What is changing - and for the better - is the company's leverage on its SG&A costs. This is the area where a retailer can create the most impact and LOW has been doing a masterful job of just that. In Q1, flying comp sales helped build another 188bps of leverage on SG&A costs and that is money that flows right into operating income. Recall that gross margins fell 43bps but when the tradeoff is a gain of 188bps of leverage on SG&A, any company will take that any day of the week. LOW knows the game is played via trading small amounts of margin for significant cost leverage and the strategy is unequivocally working.
So we've established Q1 blew very high expectations out of the water but what about moving forward? How high are expectations now? This chart gives us a sense of what analysts think the company will do from a revenue perspective for the next couple of years.
The chart looks nice but the main point here is that analysts are looking for mid-single digit total revenue growth annually for the foreseeable future. That number is very achievable as LOW has demonstrated the ability to perpetually hit that level of comp sales in recent quarters. And while there is certainly no way that 7.3% is the new norm, quarters like that can cover up some weakness in future quarters and still allow LOW to hit its own guidance of +4% in comps and +6% in total sales growth for this year. It's difficult to imagine that LOW keeps stacking these gains on top of prior gains but time and again, it delivers. As long as housing prices remain intact, the good times will roll for LOW. And given the relatively low expectations for continued revenue growth, there may be a bit of upside to these numbers.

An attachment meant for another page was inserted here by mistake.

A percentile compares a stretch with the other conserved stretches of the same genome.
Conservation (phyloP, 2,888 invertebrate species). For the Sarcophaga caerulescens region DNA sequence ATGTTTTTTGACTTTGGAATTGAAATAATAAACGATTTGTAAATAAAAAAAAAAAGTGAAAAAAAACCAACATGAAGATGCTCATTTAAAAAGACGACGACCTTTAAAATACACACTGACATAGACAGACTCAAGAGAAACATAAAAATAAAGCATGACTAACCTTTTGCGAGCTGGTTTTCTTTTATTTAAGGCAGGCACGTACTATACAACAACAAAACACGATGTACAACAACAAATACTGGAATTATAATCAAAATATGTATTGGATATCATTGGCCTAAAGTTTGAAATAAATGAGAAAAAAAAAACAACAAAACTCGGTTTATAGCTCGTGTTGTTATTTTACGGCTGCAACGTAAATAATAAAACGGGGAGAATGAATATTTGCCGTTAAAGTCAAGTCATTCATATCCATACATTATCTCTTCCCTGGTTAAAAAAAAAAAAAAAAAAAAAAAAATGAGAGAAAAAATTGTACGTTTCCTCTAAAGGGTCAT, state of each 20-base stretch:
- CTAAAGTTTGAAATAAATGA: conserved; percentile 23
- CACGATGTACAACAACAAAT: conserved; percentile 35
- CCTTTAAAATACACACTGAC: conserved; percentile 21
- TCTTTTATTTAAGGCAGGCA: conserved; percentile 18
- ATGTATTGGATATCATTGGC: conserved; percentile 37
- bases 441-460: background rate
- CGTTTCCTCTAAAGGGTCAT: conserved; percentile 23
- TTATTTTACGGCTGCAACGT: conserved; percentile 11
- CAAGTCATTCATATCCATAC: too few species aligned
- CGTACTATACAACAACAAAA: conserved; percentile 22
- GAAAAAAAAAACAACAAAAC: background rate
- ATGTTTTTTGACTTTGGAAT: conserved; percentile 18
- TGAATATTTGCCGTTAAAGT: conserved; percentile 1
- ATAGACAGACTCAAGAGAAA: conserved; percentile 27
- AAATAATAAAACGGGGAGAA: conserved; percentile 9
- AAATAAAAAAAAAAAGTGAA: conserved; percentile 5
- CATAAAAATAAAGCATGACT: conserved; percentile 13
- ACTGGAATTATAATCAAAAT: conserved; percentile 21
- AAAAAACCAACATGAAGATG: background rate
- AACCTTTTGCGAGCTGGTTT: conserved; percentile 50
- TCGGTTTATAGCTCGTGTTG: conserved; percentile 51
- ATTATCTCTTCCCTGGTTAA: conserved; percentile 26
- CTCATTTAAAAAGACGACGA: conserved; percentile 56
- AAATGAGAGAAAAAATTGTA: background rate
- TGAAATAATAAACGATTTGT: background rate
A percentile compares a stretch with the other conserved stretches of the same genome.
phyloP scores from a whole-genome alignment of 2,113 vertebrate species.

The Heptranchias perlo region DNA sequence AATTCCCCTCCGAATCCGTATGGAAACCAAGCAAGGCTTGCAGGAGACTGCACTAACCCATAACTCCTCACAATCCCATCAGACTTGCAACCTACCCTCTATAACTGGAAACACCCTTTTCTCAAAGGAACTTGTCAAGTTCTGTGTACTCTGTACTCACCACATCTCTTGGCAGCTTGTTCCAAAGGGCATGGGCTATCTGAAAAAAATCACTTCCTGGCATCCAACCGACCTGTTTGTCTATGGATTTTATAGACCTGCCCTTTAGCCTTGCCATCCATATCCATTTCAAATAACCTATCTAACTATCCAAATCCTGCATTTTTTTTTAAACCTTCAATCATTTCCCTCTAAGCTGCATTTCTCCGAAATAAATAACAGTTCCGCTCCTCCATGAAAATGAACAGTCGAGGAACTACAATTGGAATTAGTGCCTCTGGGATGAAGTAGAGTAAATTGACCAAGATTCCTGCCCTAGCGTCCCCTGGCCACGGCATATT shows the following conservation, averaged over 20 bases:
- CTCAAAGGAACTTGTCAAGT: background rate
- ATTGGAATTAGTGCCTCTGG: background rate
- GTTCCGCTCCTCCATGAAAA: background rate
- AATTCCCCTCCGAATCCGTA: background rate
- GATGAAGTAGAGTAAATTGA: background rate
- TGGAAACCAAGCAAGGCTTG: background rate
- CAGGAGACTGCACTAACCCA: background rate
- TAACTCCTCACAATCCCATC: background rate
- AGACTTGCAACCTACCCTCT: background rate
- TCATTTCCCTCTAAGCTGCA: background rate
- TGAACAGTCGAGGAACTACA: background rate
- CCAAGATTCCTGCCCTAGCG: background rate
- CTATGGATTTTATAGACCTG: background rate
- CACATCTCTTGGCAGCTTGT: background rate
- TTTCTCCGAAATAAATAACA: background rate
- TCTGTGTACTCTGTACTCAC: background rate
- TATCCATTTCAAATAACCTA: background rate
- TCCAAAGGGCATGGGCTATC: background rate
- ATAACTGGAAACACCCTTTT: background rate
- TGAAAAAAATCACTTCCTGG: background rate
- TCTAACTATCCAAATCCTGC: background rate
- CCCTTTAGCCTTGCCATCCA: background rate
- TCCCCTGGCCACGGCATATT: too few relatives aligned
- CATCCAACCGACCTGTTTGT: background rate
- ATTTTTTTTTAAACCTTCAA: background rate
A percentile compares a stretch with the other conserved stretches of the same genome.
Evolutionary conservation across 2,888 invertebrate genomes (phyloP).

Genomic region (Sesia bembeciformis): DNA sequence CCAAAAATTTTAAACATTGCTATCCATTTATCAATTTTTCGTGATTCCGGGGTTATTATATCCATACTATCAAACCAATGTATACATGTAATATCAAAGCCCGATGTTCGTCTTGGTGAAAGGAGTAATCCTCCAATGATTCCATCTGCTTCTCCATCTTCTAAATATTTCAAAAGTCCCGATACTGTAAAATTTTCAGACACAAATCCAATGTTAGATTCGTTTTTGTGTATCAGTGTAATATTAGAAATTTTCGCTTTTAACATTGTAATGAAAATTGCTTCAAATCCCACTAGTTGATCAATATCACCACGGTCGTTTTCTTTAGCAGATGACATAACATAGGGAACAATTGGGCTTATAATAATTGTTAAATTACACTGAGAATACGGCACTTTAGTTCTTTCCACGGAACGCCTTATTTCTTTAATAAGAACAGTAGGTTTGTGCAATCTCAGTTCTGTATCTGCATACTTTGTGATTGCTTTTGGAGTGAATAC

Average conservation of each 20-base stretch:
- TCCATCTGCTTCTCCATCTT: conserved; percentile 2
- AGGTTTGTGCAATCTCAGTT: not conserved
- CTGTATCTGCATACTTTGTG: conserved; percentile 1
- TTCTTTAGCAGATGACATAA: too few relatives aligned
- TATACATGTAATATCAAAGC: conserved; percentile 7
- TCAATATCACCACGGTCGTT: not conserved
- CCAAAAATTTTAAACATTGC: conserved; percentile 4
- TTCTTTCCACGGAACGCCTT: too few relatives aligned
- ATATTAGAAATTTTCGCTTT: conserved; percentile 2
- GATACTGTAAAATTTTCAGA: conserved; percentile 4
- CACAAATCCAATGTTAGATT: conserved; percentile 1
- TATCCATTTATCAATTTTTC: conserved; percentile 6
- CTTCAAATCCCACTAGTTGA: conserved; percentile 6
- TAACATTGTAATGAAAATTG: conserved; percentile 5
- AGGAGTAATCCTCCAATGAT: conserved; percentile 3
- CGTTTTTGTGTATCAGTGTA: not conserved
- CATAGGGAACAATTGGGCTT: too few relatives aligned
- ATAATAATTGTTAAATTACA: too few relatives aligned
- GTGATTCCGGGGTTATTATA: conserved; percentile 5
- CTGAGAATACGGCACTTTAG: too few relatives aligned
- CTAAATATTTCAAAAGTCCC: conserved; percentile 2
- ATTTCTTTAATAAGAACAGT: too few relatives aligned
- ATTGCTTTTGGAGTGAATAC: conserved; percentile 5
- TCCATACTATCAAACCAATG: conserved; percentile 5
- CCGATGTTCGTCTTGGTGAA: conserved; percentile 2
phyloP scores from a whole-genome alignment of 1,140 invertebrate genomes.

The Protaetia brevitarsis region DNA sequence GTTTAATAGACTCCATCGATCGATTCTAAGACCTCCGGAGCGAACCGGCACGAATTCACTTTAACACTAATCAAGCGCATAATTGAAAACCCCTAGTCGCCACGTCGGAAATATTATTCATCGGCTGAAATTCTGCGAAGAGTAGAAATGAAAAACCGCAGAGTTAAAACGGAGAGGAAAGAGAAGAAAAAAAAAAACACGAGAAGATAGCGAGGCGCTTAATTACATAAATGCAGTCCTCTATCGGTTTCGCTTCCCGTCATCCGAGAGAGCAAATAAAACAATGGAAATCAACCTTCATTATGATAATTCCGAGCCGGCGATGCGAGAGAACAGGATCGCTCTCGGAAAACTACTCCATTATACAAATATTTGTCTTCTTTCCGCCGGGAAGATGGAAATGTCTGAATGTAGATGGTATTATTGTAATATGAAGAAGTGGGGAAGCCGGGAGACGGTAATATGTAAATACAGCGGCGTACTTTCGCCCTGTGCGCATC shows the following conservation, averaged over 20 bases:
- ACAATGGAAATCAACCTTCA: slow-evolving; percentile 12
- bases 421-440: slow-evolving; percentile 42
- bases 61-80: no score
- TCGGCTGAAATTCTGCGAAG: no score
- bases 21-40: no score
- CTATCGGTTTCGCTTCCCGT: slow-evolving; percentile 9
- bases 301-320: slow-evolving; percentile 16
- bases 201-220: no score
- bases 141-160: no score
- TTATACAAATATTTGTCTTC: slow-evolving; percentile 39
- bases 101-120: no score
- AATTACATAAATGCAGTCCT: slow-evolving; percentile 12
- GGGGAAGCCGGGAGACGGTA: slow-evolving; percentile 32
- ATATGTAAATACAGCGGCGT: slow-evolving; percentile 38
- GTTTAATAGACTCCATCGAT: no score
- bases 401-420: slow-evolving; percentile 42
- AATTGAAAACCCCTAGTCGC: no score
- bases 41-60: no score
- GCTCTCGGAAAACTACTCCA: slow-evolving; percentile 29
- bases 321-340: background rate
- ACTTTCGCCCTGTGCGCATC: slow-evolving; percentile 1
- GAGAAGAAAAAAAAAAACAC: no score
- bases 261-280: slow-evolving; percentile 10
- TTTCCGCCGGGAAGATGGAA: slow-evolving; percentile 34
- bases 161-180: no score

On the profit side of things, LOW has much higher expectations.
Analysts are looking for mid-teens EPS growth for the next few years as Lowe's continues to produce operating leverage from its higher revenue base. Remember that the numbers on this chart depend entirely upon revenue growth providing leverage on the company's SG&A expenditures and by extension, revenue growth depends almost entirely upon comp sales continuing their march higher. That is why comps are really the important component to watch here because without them, you have a retailer with flat product margins; the story isn't nearly as compelling. In essence, betting on LOW hitting this trajectory of EPS means you believe comps will continue to hit mid-single digits for a long time to come.